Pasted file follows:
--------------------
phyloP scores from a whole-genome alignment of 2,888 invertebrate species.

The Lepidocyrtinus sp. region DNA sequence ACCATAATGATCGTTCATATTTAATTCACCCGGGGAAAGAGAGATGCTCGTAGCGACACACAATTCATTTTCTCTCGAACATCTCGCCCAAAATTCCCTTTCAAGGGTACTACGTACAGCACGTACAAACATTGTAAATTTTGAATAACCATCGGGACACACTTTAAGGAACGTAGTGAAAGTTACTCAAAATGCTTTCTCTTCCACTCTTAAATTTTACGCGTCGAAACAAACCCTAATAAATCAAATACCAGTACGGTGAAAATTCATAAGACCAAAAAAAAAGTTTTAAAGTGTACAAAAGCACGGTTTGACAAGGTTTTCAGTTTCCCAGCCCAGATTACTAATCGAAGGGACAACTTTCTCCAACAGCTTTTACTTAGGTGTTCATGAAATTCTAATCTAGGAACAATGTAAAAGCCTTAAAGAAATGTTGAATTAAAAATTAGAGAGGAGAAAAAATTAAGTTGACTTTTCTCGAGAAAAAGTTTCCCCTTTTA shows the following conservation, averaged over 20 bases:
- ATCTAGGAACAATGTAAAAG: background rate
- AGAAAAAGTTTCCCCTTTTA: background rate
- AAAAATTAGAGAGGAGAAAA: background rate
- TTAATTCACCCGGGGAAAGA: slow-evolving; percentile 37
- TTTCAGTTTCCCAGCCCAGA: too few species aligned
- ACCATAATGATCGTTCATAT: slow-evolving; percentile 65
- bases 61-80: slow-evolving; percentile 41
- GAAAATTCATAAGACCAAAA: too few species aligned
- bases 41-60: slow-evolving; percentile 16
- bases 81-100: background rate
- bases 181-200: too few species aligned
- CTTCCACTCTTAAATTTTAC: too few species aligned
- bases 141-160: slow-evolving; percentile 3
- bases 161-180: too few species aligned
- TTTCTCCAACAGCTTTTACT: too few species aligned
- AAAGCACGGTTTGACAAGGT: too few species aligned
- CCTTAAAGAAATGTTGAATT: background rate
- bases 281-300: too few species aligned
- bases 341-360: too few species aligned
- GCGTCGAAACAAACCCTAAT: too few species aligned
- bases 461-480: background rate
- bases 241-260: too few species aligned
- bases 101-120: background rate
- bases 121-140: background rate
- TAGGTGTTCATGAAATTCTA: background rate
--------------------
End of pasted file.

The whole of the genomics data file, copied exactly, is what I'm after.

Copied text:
phyloP scores from a whole-genome alignment of 2,888 invertebrate species.

The Lepidocyrtinus sp. region DNA sequence ACCATAATGATCGTTCATATTTAATTCACCCGGGGAAAGAGAGATGCTCGTAGCGACACACAATTCATTTTCTCTCGAACATCTCGCCCAAAATTCCCTTTCAAGGGTACTACGTACAGCACGTACAAACATTGTAAATTTTGAATAACCATCGGGACACACTTTAAGGAACGTAGTGAAAGTTACTCAAAATGCTTTCTCTTCCACTCTTAAATTTTACGCGTCGAAACAAACCCTAATAAATCAAATACCAGTACGGTGAAAATTCATAAGACCAAAAAAAAAGTTTTAAAGTGTACAAAAGCACGGTTTGACAAGGTTTTCAGTTTCCCAGCCCAGATTACTAATCGAAGGGACAACTTTCTCCAACAGCTTTTACTTAGGTGTTCATGAAATTCTAATCTAGGAACAATGTAAAAGCCTTAAAGAAATGTTGAATTAAAAATTAGAGAGGAGAAAAAATTAAGTTGACTTTTCTCGAGAAAAAGTTTCCCCTTTTA shows the following conservation, averaged over 20 bases:
- ATCTAGGAACAATGTAAAAG: background rate
- AGAAAAAGTTTCCCCTTTTA: background rate
- AAAAATTAGAGAGGAGAAAA: background rate
- TTAATTCACCCGGGGAAAGA: slow-evolving; percentile 37
- TTTCAGTTTCCCAGCCCAGA: too few species aligned
- ACCATAATGATCGTTCATAT: slow-evolving; percentile 65
- bases 61-80: slow-evolving; percentile 41
- GAAAATTCATAAGACCAAAA: too few species aligned
- bases 41-60: slow-evolving; percentile 16
- bases 81-100: background rate
- bases 181-200: too few species aligned
- CTTCCACTCTTAAATTTTAC: too few species aligned
- bases 141-160: slow-evolving; percentile 3
- bases 161-180: too few species aligned
- TTTCTCCAACAGCTTTTACT: too few species aligned
- AAAGCACGGTTTGACAAGGT: too few species aligned
- CCTTAAAGAAATGTTGAATT: background rate
- bases 281-300: too few species aligned
- bases 341-360: too few species aligned
- GCGTCGAAACAAACCCTAAT: too few species aligned
- bases 461-480: background rate
- bases 241-260: too few species aligned
- bases 101-120: background rate
- bases 121-140: background rate
- TAGGTGTTCATGAAATTCTA: background rate